• Chromic oxide contamination of pasture previously used in marker studies

      Sprinkle, J. E.; Kress, D. D.; Doornbos, D. E.; Anderson, D. C.; Tess, M. W.; Ansotegui, R. P.; Olson, B. E.; Roth, N. J. (Society for Range Management, 1995-05-01)
      Fecal output of range cows was determined during 2 periods of summer (period I) and late summer (period II) grazing using a constant release intraruminal Cr2O3 bolus. Chromic oxide contamination was determined by analyzing forage for Cr2O3 and by obtaining fecal samples from cows prior to bolusing. Control cows were also monitored along with the experimental cows during grazing periods. The overall herd least squares mean for fecal output during period I was lower than the expected value by 48%. Forage during period I contained an average of 55.7 microgram Cr2O3 g-1 of forage or about 45% of the daily dose of the bolus. Forage during period II contained an average of 38.3 microgram Cr2O3 g-1 of forage or about 29% of the daily dose of the bolus. Our results indicate that comparisons of fecal output least squares means by period of the year can be biased by Cr2O3 contamination of forage in pastures which have been previously used for marker studies.
    • Comparison of fecal analysis and rumen evacuation techniques for sampling diet botanical composition of grazing cattle

      Mohammad, A. G.; Pieper, R. D.; Wallace, J. D.; Holechek, J. L.; Murray, L. W. (Society for Range Management, 1995-05-01)
      Fecal samples, evacuated rumen samples, and non-evacuated rumen samples were compared at different seasons as techniques for determining diet botanical composition of cattle. The study was conducted at the New Mexico State University College Ranch near Las Cruces. Six rumen-fistulated steers were used spring (28 May-7 June), summer (19 July-8 August). fall 1989 (1-17 October), winter (8-28 January) 1990; 4 rumen-fistulated steers were used during summer (24 July-4 August) 1990. Sampling techniques differed (P < 0.05) for the proportion of some plant species in steer diets at certain seasons. In most cases, these differences were observed only for minor forage species. Similarity (%) between fecal samples, evacuated rumen samples, and non-evacuated rumen samples varied with season and with the particular techniques being compared. Similarity (%) between fecal samples and evacuated rumen samples (74%), and highest in summer (1989) between fecal samples and non-evacuated rumen samples (93%). Differential digestion, sampling procedures, and observer errors may explain these differences. For practical purposes, fecal analysis appears to be one of the best techniques to evaluate diet composition of large herbivores.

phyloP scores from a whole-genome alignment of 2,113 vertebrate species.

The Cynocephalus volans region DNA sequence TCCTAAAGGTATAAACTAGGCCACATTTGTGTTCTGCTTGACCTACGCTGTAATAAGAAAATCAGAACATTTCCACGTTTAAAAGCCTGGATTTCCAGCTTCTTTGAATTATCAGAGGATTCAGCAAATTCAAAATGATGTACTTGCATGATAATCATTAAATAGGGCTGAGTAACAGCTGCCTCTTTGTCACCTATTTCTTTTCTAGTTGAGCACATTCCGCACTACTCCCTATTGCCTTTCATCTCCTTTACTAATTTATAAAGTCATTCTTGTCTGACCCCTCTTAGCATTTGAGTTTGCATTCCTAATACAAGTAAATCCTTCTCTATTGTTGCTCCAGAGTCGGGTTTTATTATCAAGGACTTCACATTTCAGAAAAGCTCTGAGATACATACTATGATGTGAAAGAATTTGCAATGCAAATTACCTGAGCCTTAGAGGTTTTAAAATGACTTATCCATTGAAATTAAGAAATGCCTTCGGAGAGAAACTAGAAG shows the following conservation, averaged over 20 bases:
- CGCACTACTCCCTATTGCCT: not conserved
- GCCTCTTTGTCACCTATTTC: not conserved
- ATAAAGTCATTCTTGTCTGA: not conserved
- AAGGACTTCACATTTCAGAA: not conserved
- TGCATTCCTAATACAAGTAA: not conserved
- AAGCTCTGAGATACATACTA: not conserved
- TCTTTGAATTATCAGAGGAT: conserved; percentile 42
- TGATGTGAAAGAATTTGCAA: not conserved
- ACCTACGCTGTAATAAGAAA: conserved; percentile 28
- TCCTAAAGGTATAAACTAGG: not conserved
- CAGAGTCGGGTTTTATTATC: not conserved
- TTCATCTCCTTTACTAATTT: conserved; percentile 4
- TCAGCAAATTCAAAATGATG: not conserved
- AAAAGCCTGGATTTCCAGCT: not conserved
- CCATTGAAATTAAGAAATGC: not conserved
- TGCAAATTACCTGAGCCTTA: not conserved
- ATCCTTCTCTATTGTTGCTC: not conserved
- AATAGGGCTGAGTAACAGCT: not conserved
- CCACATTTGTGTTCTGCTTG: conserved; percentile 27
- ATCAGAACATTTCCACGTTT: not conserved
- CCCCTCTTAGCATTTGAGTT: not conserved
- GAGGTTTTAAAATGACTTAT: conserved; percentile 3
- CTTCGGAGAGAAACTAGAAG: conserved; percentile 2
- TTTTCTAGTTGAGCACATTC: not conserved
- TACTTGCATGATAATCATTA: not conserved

• Forage intake by beef steers grazing winter wheat with varied herbage allowances

      Redmon, L. A.; McCollum, F. T. III.; Horn, G. W.; Cravey, M. D.; Gunter, S. A.; Beck, P. A.; Mieres, J. M.; San Julian, R. (Society for Range Management, 1995-05-01)
      Two grazing trials were conducted in separate years on a 5.86 ha winter wheat (Triticum aestivum var. Chisholm) pasture divided into 10 experimental paddocks. Paddocks were differentially grazed with beef steers to produce an array of different herbage mass levels, expressed as kg dry matter (DM)/ha. Each experimental paddock was then continuously stocked with 3 beef steers during each 7-day forage intake trial. Daily forage intake, expressed as kg organic matter (OM)/100 kg body weight (BW), was estimated from fecal output (Cr2O3 dilution) of the beef steers and in vitro organic matter disappearance of esophageal masticate collected from each paddock. Estimated daily gain was calculated from forage intake and net energy values calculated from organic matter disappearance data. Forage intake, organic matter disappearance, and estimated daily gain were related to daily herbage allowance, expressed as kg DM 100 kg BW-1 day-1, and herbage mass utilizing a quadratic equation with a plateau function. As herbage allowance increased, organic matter disappearance improved (Y = 62.18 + 1.08 herbage allowance -.022 herbage allowance2; r2 = .64, MSE = 5.06) as did forage intake (Y = 1.3 + .12 herbage allowance -.003 herbage allowance2; r2 = .52, MSE = .07), and estimated daily gain (Y = -.059 + .12 herbage allowance -.003 herbage allowance2; r2 = 59, MSE = .07). Plateaus were achieved at herbage allowance between 20 to 24 kg DM 100 kg BW-1 day-1. Results of this study indicate forage intake and estimated daily gain declined severely as herbage allowance fell below 20 to 24 kg DM 100 kg BW-1 day-1. This data may provide a threshold herbage allowance for initiation of energy supplementation programs for growing cattle on wheat pasture.